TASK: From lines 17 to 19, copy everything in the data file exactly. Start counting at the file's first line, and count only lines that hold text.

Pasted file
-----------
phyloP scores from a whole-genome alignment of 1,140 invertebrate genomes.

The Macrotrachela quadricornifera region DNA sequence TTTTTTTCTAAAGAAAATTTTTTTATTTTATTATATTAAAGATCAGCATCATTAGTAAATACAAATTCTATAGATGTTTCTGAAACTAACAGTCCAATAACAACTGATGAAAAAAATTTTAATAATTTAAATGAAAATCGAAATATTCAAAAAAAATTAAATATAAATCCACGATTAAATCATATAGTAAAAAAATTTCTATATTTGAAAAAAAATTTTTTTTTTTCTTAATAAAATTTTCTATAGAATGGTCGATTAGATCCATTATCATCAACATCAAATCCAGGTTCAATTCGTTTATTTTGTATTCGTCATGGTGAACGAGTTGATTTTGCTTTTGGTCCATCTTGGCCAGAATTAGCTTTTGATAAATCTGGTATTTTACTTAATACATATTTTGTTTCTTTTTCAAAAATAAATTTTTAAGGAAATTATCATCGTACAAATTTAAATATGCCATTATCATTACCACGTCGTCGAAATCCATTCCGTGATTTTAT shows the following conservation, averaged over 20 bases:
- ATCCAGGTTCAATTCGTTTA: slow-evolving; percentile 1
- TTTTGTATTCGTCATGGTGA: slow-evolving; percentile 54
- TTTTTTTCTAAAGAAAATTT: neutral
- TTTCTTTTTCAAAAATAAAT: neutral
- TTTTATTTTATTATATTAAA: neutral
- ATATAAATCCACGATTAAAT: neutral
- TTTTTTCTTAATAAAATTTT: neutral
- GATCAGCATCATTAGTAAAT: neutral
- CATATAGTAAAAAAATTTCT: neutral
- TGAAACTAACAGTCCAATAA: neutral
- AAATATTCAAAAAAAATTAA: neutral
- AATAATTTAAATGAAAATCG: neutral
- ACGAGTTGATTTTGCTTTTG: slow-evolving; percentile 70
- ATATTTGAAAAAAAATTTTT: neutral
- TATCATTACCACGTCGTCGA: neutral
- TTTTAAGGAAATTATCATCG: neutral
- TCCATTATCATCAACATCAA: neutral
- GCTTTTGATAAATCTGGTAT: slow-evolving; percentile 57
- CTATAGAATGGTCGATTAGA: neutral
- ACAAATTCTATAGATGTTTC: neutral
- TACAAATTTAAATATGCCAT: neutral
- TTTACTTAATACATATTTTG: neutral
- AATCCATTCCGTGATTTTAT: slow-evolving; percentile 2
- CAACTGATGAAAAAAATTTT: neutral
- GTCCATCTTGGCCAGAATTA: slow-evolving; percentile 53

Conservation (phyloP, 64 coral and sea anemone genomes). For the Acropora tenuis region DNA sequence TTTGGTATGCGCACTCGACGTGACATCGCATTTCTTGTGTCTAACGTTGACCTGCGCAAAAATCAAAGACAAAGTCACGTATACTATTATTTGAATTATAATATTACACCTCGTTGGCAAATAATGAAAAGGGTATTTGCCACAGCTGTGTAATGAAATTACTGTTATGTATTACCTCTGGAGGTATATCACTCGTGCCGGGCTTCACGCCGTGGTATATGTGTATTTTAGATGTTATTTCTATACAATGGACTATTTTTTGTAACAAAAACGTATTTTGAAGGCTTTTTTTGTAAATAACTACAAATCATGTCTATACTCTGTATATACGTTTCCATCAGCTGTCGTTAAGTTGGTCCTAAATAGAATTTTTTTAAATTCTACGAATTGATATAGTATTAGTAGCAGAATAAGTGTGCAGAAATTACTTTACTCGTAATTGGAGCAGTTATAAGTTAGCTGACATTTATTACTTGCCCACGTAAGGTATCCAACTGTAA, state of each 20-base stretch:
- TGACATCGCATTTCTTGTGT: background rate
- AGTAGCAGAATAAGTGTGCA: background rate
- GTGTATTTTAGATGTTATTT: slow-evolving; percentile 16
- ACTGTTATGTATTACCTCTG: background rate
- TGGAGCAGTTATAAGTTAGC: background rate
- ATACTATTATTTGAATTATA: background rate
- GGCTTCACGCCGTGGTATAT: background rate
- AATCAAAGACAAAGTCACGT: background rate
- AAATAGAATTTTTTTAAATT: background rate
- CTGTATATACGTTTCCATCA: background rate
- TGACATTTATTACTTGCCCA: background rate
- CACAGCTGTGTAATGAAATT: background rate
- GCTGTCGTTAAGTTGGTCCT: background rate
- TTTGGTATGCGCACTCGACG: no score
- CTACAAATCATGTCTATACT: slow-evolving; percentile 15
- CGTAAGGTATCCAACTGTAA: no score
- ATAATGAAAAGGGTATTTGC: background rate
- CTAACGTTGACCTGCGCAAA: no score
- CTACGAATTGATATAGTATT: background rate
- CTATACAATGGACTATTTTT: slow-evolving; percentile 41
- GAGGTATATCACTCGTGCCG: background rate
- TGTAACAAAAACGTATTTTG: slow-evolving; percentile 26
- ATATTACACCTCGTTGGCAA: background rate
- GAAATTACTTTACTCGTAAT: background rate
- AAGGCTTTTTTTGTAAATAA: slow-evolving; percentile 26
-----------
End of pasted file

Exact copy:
- TATCATTACCACGTCGTCGA: neutral
- TTTTAAGGAAATTATCATCG: neutral
- TCCATTATCATCAACATCAA: neutral